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Bogue v Commissioner of Internal Revenue

Case No. 12291-09 (U.S. Tax Ct., Jul. 11, 2011)

Respondent determined income tax deficiencies of $5,900.85 and $6,738.11, and accuracy-related penalties pursuant to section 6662(a)1 of $1,180.17 and $1,347.62 for petitioner’s 2005 and 2006 tax years (the years in issue), respectively. After concessions, the issues we must decide are: (1) Whether petitioner is entitled to deduct certain transportation expenses for travel between his residence and worksites during the years in issue; (2) whether petitioner is entitled to certain depreciation deductions; (3) whether petitioner is entitled to certain deductions on his Schedule C; and (4) whether petitioner is liable for the accuracy-related penalties for the years in issue.


Some of the facts and certain exhibits have been stipulated. The parties’ stipulations of fact are incorporated in this opinion by reference and are found accordingly. At the time he filed his petition, petitioner was a resident of New Jersey.

Petitioner is an independent contractor based in Cherry Hill, New Jersey. During the years in issue, petitioner lived in a house owned by his fiancé, Janis Pannepacker (Ms. Pannepacker) (we sometimes also refer to Ms. Pannepacker’s house as petitioner’s residence). During the years in issue, petitioner was building an addition to Ms. Pannepacker’s house in his spare time.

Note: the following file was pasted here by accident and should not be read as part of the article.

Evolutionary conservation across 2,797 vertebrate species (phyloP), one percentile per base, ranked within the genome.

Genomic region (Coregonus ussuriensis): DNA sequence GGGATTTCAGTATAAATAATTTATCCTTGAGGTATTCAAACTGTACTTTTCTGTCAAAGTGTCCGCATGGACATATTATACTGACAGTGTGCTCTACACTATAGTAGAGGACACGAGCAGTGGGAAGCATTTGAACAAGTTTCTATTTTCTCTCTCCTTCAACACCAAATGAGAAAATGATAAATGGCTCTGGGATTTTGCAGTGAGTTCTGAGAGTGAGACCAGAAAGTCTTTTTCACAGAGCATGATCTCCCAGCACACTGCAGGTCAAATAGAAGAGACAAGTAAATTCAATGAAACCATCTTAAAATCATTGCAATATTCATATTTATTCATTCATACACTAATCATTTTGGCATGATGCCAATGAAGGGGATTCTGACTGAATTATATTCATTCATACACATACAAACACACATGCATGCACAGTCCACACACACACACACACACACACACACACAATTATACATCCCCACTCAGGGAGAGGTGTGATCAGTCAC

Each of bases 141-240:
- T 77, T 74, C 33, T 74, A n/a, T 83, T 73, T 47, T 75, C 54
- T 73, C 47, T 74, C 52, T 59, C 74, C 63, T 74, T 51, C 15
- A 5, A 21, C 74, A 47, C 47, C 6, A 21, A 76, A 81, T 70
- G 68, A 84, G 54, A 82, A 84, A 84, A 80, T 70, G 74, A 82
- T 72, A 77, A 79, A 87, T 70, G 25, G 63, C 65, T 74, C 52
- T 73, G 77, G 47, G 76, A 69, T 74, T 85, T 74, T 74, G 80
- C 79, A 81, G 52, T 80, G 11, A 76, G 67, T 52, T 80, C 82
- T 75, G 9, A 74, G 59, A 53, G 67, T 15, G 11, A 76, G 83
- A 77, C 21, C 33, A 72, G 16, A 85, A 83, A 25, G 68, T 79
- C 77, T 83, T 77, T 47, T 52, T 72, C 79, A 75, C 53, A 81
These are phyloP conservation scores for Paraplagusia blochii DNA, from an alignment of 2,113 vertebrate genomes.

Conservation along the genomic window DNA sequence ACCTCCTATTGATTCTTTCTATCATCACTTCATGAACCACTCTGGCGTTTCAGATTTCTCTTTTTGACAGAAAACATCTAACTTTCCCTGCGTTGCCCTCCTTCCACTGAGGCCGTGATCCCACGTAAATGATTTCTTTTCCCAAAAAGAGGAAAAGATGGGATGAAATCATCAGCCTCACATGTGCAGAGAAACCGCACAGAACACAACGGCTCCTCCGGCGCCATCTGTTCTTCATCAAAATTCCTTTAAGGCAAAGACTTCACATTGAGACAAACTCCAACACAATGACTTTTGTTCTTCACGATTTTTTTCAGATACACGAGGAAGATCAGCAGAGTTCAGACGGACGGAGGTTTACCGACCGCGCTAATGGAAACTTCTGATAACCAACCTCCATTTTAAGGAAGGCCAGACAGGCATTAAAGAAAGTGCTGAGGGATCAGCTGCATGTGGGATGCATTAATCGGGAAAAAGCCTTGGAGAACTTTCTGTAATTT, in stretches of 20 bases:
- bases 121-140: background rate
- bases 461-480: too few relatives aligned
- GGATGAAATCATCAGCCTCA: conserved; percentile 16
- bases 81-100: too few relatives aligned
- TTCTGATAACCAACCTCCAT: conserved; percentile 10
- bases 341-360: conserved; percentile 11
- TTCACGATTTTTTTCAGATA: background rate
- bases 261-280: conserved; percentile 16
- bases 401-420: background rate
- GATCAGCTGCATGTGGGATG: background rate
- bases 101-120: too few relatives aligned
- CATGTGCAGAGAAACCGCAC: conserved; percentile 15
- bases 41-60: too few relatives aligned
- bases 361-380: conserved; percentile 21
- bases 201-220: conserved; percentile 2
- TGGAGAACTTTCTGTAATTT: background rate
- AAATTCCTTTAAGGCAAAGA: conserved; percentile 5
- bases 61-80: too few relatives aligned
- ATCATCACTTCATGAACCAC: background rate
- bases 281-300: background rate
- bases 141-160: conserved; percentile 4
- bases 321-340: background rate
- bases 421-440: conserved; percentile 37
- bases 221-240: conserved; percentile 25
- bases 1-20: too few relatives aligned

During the years in issue, petitioner worked with Raymond J. Mancino (Mr. Mancino) to renovate residential properties. During his 2005 tax year, petitioner worked on properties at the following locations: East Upsal Street, Philadelphia, Pennsylvania; Wissahickon Avenue, Philadelphia, Pennsylvania; and Seminole Avenue, Melrose Park, Pennsylvania. During his 2006 tax year, petitioner worked on properties at the following locations: Seminole Avenue, Melrose Park, Pennsylvania; Albright Avenue, Elkins Parks, Pennsylvania; and Coles Mills Road, Haddonfield, New Jersey. Those five work locations (hereinafter sometimes referred to as worksites) were 20.1, 15.7, 15.0, 14.7, and 4.0 miles, respectively, from petitioner’s residence. He worked at each of the worksites for a number of months and then, when the project at that worksite was finished, he moved to another worksite. Petitioner also received some income from his work as a track team coach.